Construction contractors and suppliers face a dilemma: how to manage jobs and company operations with maximum profitability in an industry fraught with roadblocks to efficiency including rising costs, remote job sites, regulatory issues and project delays. As this digital age brings advances to nearly every business sector, the construction industry has been slow to adopt new technologies. How might attachment to paper-based document management processes be contributing to lost productivity and higher overall job costs?


Contractors around the country are worried. Regulatory changes to the Fair Labor Standards Act (FLSA) have been finalized and everyone is asking whether they now have to change the compensation of certain salaried employees.

The answer to this is yes and no. Like most regulation, there is plenty of wiggle room in the law to interpret it in different ways. But some comp plans will certainly have to be examined – the most obvious being salaried workers in the field, particularly crew chiefs and field supervisors.

The first thing to know is that the new regulations don’t take effect until Dec. 1, and the only real change to the rules is the increase in minimum salaries for exempt employees. Nonetheless, if all the talk about the FLSA has you looking over your payroll policies, this is a good opportunity to review your practices and be sure you are in within the law.


By Dr. David Berg

Overpriced healthcare is hurting American business and job creation. Insurance prices are continuing to skyrocket – and with no end in sight. With Obamacare, many construction companies are now required to offer healthcare to their employees, but high insurance rates are cutting dangerously into their profits and threatening the stability of even longstanding and established construction firms.

 OP COMMERCIALBy Lawrence Dudek

First, the good news  – there is significant new activity with respect to construction and projects are ramping up at a rapid pace. The bad news? The uptick in business can create special challenges for owners, who must be alert to potential signs of cash flow problems their general contractors and subcontractors may be having. 

 OP CIVILBy Michael Kurzman

Construction lien laws are flawed. If your construction company is not careful, an unscrupulous developer may try to leverage that flaw in order to strip you of your construction lien and leave you without payment for labor, services, material and equipment provided to a construction project. 

 NEW TECHNOLOGY 01New technology means better results for construction projects.   

By Dave Spriggs and Bob Bonk

We’re all familiar with the phrase that a picture is worth a thousand words, but as engineers and surveyors we also like to say that a picture is worth a million data points. This simple phrase captures the growing importance of technology in construction projects. The evolution of engineering technology in the past few years has resulted in powerful new tools that can be leveraged to deliver projects that are completed on time, within budget and are more accurate.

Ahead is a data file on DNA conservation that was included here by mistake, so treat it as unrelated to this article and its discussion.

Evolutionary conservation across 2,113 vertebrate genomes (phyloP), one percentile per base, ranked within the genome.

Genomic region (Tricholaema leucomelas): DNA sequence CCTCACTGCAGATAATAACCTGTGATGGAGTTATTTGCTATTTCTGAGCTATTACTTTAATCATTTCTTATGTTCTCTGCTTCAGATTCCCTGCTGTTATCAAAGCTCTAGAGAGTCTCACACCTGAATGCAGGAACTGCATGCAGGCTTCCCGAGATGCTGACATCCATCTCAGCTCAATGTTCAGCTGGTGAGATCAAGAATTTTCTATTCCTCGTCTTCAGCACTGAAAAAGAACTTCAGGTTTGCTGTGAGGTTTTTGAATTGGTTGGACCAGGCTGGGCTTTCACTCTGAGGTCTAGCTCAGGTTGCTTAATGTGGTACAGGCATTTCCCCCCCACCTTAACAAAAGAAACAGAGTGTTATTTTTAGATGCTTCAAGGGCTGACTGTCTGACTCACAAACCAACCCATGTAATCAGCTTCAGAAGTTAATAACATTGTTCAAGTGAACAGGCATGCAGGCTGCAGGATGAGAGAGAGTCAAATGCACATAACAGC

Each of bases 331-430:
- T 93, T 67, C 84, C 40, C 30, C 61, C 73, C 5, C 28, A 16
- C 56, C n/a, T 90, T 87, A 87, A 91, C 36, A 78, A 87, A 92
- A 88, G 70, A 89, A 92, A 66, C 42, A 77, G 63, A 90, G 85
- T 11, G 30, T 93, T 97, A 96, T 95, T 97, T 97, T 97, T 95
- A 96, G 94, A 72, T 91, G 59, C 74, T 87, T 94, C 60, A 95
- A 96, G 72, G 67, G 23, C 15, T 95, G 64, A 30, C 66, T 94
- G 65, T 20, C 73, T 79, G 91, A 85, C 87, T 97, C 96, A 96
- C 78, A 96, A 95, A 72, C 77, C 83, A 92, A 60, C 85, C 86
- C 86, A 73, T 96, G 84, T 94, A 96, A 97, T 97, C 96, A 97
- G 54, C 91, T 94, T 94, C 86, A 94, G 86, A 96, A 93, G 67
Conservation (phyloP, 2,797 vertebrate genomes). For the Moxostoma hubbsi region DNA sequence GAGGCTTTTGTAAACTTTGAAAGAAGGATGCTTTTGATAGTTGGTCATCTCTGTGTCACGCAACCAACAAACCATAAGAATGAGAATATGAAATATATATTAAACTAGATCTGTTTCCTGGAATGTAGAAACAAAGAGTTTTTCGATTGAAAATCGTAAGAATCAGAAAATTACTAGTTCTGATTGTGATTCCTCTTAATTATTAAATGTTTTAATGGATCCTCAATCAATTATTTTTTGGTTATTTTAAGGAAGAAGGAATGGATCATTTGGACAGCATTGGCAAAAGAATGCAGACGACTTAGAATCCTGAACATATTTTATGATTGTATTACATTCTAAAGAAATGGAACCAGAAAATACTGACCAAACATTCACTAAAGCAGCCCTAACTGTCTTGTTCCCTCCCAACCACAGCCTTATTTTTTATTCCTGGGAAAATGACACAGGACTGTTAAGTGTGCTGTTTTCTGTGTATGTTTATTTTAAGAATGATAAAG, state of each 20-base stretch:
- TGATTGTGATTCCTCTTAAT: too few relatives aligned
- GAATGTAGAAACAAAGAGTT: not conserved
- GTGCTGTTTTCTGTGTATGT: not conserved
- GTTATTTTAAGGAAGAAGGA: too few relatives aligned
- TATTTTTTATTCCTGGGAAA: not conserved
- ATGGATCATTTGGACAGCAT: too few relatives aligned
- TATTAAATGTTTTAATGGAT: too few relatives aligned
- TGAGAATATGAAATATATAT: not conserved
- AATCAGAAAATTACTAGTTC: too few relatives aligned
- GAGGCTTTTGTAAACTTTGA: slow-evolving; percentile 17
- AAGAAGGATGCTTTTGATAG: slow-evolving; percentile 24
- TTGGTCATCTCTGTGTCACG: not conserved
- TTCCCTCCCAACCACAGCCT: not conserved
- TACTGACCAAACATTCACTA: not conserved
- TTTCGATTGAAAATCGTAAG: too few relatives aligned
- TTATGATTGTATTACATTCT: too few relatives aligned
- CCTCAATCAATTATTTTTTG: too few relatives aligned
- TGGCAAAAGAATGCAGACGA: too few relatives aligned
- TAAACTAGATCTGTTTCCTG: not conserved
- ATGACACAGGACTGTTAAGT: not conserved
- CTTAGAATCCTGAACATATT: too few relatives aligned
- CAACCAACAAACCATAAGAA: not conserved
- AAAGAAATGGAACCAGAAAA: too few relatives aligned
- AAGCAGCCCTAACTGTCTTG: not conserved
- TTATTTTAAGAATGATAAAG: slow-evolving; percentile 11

CASH FLOW 01Having the right tools to measure cash flow can go a long way.   

By John D. Geraci 

Cash flow is everything to the construction business owner. In fact, a positive cash flow is vital to the successful financial management of every company, from the largest Fortune 1000 enterprise to the solo entrepreneur. Often times, however, owners are so immersed in all the details of running a business that they don’t pay the attention to their cash flow that they should. The harried construction business owner, who spends his or her day “putting out fires” on a variety of different fronts, may succumb to the attitude, “As long as there is enough money in the account to meet payroll and expenses, I’m okay.”

 OP RESIDENTIAL 01By Jeremy P. Brummond and Patrick J. Thornton

Technology is integrated into just about everything in our lives. Wearable products in particular are designed to make us more efficient, productive, connected, and healthy. Consumers may think of wearable technology as purely personal, but wearable technology is increasingly becoming part of the workplace. 

A construction jobsite is a perfect place to witness the integration of the workplace and wearable technology. For example, California-based DAQRI has developed a “smart hardhat” that features a visor that presents visual overlays of information, such as instructions and warnings. The helmet also features cameras and sensors that can measure, record and track information about the wearer’s surroundings. Similarly, GPS-enabled safety vests track workers throughout a geo-fenced jobsite to ensure avoidance of danger zones.

Over time, the marketplace will test and evaluate wearable devices for their function, utility and value, and some products will become staples of the workplace. As employers weigh the cost-benefit of these products, they also need to consider a host of legal issues. 

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